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1995 Ford F-150 Became A Hot Mess After Screw Ups: Video

In recent months, David Long – a master mechanic and purveyor of the YouTube channel Car Wizard – has churned out all sorts of interesting Blue Oval-related content, including a teardown and overview of the Ford 5.4L Triton V8 three-valve engine, a repair rundown of a customer’s 1990 Ford F-150 and its 5.0L/302 cubic-inch V8, the Lincoln LS and its European roots, a modified 2010 Ford E-Series van, and the minor disassembly of a Ford F-150 Lightning. Now, Long is back with yet another interesting video, this time going over the many botched repairs performed on a customer’s 1995 Ford F-150.

1995 Ford F-150 Bad Repairs - Interior 001

Though the owner of this 1995 Ford F-150 is a regular customer of Long’s, he was a bit short on time and wanted to get his pickup repaired, so he took it to another shop instead. Unfortunately for him, that move might have saved him some money and time in the short term, but it also cost him even more than it would have if he had been a little more patient, as Long explains here.

1995 Ford F-150 Bad Repairs - Engine Bay 001

For starters, the other shop couldn’t diagnose the truck’s coolant leak, which is clearly coming from the lower radiator hose, as is immediately evident by taking a quick peek under the hood. Additionally, the air conditioning wasn’t blowing very cold, and both of these problems cost a total of $900 to “fix.” However, once he got his truck back, the owner noticed that more problems had arisen – the speedometer and odometer had stopped working due to the fact that the shop tested it and caused a short-circuit in the process, for one.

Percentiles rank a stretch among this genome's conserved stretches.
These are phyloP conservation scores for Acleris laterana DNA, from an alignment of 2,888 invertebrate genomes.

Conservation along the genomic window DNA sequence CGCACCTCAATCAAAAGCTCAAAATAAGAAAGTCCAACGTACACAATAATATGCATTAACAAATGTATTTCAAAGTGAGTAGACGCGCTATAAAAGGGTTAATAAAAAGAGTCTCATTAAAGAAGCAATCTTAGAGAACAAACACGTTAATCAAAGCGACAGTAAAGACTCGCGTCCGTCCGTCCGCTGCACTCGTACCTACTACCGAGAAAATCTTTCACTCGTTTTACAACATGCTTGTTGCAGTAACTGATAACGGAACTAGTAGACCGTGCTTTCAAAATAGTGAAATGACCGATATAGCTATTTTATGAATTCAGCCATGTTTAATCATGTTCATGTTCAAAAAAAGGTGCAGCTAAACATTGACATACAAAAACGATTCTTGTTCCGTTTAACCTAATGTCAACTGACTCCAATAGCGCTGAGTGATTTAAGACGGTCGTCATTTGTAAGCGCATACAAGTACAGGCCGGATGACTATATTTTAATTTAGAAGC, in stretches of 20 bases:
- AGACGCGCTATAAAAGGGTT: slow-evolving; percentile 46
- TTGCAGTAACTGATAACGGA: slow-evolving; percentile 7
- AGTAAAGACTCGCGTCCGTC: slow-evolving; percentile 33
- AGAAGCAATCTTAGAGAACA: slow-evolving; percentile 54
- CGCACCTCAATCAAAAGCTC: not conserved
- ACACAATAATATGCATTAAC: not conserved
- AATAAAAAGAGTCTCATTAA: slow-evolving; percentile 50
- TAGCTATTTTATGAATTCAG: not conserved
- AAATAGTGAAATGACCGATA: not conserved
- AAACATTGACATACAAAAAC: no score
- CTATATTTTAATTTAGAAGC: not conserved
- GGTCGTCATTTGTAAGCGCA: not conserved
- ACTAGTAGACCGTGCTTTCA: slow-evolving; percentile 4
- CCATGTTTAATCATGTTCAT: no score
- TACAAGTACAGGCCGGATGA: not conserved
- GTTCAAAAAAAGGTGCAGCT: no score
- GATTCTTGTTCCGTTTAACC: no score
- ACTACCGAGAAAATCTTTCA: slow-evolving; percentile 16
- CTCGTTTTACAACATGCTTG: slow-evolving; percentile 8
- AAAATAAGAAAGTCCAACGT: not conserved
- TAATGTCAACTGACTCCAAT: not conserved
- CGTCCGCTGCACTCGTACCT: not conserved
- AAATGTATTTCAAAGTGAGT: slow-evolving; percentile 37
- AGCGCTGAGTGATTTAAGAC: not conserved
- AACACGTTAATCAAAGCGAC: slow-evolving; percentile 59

On top of that, the shop broke some trim clips while removing interior parts, even cracking the plastic in one instance. As Long points out, there was simply no reason for the instrument cluster to be removed in the first place, which makes this destruction even more frustrating. Making matters worse, the shop charged the air conditioner, but also disconnected the arm from the vacuum servo, which resulted in it not working properly anyway. If nothing else, this instance is a great reminder of why finding a reputable, trustworthy automotive repair shop is so important – unless one is capable of doing that kind of work themselves.

We’ll have more videos like this to share soon, so be sure and subscribe to Ford Authority for the latest Ford F-Series news, Ford F-150 news, and continuous Ford news coverage.

Brett's lost track of all the Fords he's owned over the years and how much he's spent modifying them, but his current money pits include an S550 Mustang and 13th gen F-150.

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Comments

  1. Materialman

    And sadly you see this every single day. And it’s not just cars and trucks, it’s EVERYTHING. I don’t know if it’s lack of training, or they just don’t give a dam. The problem with vehicles not being repaired properly, is you can break down, or worse, it can cost you your life.

    Reply
    1. chip66

      This is what happens when everyone should and deserves to go to college.

      A skilled mechanic easily makes more than most college grads these days. At least that part of capitalism is still working.

      Reply

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